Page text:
Friday morning I got up at 5:30am, and was out the door by 6. I briefly stopped off to look at the Meadow, though there was nothing of interest, before setting off for Lincolnshire. I'd not actually been birding in this county before so was keen to take a look. I consulted the AA route planner and it reckoned that the A43 all the way to the A16 was the way to go which I duly opted for. The roads were often not dual carriage way and I frequently found myself stuck behind various slow lorries and did start wondering whether there might be faster routes to take (I'll have to ask some of the more seasoned birders about this). I'd changed my Bird Guides text settings to include all oriental pratincole updates from Lincs and on the journey had been waiting with trepidation for 8am start of updates. When the news came through that the bird was still around I breathed a sigh of relief and it was with some optimism that at about 9:15am I pulled up at the car park of Frampton Marsh RSPB and got my gear together.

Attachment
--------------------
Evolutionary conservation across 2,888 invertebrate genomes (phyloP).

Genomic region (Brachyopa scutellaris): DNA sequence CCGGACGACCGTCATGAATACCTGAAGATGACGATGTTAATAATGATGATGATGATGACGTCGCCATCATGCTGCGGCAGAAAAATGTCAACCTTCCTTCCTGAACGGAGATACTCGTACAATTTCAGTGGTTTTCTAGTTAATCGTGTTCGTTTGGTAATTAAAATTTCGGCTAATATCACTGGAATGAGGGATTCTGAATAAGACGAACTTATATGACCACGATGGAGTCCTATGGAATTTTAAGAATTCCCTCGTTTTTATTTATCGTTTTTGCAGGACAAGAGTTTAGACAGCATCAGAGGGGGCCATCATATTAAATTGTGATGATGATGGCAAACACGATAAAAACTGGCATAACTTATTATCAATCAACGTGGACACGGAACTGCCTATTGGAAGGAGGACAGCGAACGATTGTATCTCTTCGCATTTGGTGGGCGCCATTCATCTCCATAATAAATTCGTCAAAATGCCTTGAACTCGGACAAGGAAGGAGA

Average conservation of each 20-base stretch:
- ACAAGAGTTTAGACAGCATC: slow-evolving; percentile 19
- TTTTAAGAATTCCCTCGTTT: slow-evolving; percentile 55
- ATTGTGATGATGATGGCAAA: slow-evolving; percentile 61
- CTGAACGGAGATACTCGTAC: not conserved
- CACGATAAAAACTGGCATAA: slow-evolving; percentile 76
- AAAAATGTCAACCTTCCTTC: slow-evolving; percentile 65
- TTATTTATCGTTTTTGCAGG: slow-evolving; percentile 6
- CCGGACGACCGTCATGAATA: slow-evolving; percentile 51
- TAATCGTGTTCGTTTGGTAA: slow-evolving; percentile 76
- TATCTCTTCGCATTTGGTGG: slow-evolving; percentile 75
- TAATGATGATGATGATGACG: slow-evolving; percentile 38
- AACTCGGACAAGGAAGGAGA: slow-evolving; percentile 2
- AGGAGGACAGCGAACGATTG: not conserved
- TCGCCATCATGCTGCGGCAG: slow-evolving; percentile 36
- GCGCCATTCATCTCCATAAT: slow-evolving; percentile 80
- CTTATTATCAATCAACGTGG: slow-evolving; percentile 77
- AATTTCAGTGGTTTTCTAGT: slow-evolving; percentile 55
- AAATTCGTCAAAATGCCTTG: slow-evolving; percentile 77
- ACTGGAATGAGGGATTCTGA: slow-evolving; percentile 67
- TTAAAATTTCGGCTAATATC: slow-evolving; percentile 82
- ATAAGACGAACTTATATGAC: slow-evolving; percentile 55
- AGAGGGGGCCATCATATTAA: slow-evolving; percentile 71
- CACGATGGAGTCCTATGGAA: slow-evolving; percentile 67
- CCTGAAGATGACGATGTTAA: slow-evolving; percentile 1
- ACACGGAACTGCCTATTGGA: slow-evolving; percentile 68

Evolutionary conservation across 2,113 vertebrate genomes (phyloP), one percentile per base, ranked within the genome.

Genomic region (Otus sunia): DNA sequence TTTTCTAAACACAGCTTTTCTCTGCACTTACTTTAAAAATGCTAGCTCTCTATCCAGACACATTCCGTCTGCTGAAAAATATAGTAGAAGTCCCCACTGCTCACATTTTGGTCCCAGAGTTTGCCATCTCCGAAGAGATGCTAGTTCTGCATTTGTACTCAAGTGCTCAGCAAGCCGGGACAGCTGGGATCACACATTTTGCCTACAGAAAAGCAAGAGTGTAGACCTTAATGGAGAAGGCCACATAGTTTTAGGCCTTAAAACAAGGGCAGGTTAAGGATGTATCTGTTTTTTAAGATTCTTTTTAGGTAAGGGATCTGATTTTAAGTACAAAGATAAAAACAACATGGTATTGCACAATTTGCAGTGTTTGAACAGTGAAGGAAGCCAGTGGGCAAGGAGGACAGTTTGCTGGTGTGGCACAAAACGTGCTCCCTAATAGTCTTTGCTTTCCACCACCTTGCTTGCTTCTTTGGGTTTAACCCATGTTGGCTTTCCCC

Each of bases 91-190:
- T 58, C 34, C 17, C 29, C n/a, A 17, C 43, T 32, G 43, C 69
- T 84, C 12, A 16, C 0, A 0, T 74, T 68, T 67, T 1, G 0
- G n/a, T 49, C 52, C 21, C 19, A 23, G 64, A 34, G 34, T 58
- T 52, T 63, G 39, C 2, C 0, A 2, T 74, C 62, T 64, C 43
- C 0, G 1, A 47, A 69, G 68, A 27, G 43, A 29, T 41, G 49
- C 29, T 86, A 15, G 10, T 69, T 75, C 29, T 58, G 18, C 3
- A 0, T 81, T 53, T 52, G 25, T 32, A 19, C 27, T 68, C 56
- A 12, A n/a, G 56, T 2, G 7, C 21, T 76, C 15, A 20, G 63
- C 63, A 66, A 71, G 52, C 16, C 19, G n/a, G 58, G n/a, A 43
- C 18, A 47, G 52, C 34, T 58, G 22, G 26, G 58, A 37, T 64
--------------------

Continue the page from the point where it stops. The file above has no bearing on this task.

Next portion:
Frampton Marsh, for those who've not been, consists of two wader scrape areas and then a field next to the sea wall with the Ouse Washes estuary beyond that. There is a well made path which connects the three spacious hides and a visitors centre with tea, coffee and toilets next to the free car park.

A map of the reserve

I started walking towards the second scrape area where there seemed to be most people and asked for news of the pratincole from some people I met coming the other way. I was told that it was still about and to head towards the East hide which I duly did. As I headed off down the path between the scrapes I briefly saw a LBJ on a hawthorn bush before it flew off. It initially had me scratching my head until I heard the distinctive "jangling keys" song of a corn bunting and realised what I'd seen. It's funny how in a new birding context it can sometimes take a while to get ones head around something whereas if I'd seen it on the Downs in Oxon I wouldn't have thought twice about it. As I headed down the path I could hear sedge warblers warbling in the reeds and on the western scrape I picked out a couple of avocets.